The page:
Brazil’s potash-supply woes have temporarily eased as docked ships are unloaded, but with Russian fertilizer curtailed by sanctions, concerns over identifying alternative sources persist. Brazil seeks to replace about 3 million metric tons of Russian potash throughout the year. Prices have leveled off but appear unlikely to fall much.

As an alternative, Brazilian authorities are considering increasing urea orders from Iran, which produces about 7.7 million tons a year, though previously imposed U.S. sanctions may make it difficult to move large quantities. In 2021, Iran accounted for 3-4% of Brazil’s urea supply and Russia about 18%.

China’s March soybean imports from U.S. fall from previous year

China’s soybean imports from the United States plunged in March from a year earlier, customs data showed on Wednesday, as poor margins curbed buying.

China, the world’s top importer of soybeans, brought in 3.37 million tonnes last month from the U.S., down from 7.18 million a year earlier, data from the General Administration of Customs showed.

The trend for the year in U.S. shipments was lower, with imports during the first three months of 2022 falling 30% from a year earlier to 13.4 million tonnes, according to the data.

Last year’s imports were supported by Beijing increased purchases of U.S. farm goods, including soybeans, after an initial trade deal in January 2020 between the two countries.

U.S. cargoes in March last year were further boosted as rain slowed the harvest and exports from Brazil, China’s top supplier of the beans.

The data on Wednesday showed that soybean imports from Brazil in March were 2.87 million tonnes, up from 315,334 tonnes a year earlier.

China brought in 6.37 million tonnes of the oilseed from Brazil in the first quarter, up 370% from 1.35 million tonnes a year earlier.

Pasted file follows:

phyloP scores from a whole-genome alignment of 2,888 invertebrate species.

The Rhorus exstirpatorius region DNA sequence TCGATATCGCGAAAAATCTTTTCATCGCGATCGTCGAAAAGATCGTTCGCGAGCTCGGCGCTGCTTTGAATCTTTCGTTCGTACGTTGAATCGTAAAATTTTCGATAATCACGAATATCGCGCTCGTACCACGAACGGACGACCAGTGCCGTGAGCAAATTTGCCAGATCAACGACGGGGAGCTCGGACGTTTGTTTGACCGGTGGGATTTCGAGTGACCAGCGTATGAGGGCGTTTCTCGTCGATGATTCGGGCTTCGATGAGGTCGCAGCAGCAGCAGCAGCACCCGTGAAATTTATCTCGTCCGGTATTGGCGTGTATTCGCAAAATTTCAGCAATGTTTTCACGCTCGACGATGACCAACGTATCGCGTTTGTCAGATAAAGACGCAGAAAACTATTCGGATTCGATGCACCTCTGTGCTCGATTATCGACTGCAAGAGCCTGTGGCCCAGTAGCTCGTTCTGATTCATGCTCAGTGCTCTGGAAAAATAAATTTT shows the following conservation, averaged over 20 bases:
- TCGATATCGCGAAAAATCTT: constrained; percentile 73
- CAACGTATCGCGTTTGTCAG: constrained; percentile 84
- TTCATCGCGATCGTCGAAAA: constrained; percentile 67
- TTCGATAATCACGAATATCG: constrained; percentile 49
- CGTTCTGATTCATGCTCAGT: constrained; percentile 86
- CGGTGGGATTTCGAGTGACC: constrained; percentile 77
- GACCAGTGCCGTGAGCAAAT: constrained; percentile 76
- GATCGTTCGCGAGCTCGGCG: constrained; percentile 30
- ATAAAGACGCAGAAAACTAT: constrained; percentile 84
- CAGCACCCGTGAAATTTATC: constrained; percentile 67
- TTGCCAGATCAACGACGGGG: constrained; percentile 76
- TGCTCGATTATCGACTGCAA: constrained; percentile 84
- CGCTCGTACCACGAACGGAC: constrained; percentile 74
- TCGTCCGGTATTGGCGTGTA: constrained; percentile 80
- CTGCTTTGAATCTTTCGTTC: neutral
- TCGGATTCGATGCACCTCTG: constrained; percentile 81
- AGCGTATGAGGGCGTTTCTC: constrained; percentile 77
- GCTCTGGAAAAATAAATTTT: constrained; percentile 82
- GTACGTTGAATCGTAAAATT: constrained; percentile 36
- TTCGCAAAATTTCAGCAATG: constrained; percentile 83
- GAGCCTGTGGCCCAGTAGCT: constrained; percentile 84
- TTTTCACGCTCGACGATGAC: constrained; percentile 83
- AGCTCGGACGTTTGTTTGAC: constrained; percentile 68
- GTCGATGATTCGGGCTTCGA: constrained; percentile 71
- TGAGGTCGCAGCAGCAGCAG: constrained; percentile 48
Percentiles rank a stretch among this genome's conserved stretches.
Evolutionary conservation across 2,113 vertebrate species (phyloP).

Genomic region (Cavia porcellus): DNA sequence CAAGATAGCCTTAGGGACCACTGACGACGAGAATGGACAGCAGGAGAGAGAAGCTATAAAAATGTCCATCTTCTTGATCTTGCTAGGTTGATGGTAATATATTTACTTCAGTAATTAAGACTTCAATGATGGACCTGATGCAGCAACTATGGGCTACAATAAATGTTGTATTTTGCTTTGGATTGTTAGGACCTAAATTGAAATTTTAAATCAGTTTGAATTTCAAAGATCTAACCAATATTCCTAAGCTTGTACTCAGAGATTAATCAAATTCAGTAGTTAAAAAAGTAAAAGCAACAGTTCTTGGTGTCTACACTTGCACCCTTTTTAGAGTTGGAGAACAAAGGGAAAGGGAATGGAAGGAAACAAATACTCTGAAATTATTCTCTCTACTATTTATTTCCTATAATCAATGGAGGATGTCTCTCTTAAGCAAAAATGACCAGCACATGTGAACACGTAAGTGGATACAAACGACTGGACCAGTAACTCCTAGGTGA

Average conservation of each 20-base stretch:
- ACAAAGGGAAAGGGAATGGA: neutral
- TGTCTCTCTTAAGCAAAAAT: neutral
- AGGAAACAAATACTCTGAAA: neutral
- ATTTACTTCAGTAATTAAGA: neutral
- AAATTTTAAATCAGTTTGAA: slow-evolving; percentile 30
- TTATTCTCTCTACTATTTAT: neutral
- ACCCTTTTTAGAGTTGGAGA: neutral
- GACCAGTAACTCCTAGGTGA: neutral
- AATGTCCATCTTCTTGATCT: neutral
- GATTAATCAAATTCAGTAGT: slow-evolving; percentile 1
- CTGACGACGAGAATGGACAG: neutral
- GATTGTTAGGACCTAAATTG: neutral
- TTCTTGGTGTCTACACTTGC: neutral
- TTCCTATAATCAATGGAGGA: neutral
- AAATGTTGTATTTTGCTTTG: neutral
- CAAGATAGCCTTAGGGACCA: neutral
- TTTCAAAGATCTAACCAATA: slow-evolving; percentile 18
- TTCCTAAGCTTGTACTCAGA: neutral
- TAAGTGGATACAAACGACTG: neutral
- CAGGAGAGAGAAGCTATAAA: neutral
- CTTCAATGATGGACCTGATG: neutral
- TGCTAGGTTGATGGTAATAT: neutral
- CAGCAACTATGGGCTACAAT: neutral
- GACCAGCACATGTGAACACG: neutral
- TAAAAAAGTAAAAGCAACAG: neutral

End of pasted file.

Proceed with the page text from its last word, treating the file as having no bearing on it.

Shipping delays following Hurricane Ida in the U.S. clipped the export window for American cargoes last year. So, Chinese buyers, whose appetite was curbed by poor crush margins, cut imports from the U.S. and waited for the Brazilian harvest.

However, a drought then hit Brazil’s new crop this year, cutting output and delaying some shipments. As the prices of Brazilian cargoes rose, Chinese buyers then turned to U.S. soybeans.

Chinese buyers might buy more from the U.S. for the price advantage during the export season of Brazilian cargoes, traders said.

Poor crush margins, hit by weak hog margins, continue to weigh on purchases of soybeans, which get crushed into soybean meal for the livestock sector and cooking oil.

Farmers in the major southwestern producing province of Sichuan now lose about 240 yuan ($37.51) on each pig raised. China’s hog margins have hovered mostly in negative territory since the middle of last year.

China farm official warns against excessive culling of breeding sows

Chinese hog farmers should not excessively eliminate breeding sows, urged a farm official on Wednesday, after a prolonged period of heavy losses raised the risk of many exiting the business.

Profits are expected to return for pig farmers by the third quarter, although there are still some uncertainties, Yang Zhenhai, director of the Animal Husbandry and Veterinary Bureau under the Ministry of Agriculture and Rural Affairs, said at a media briefing.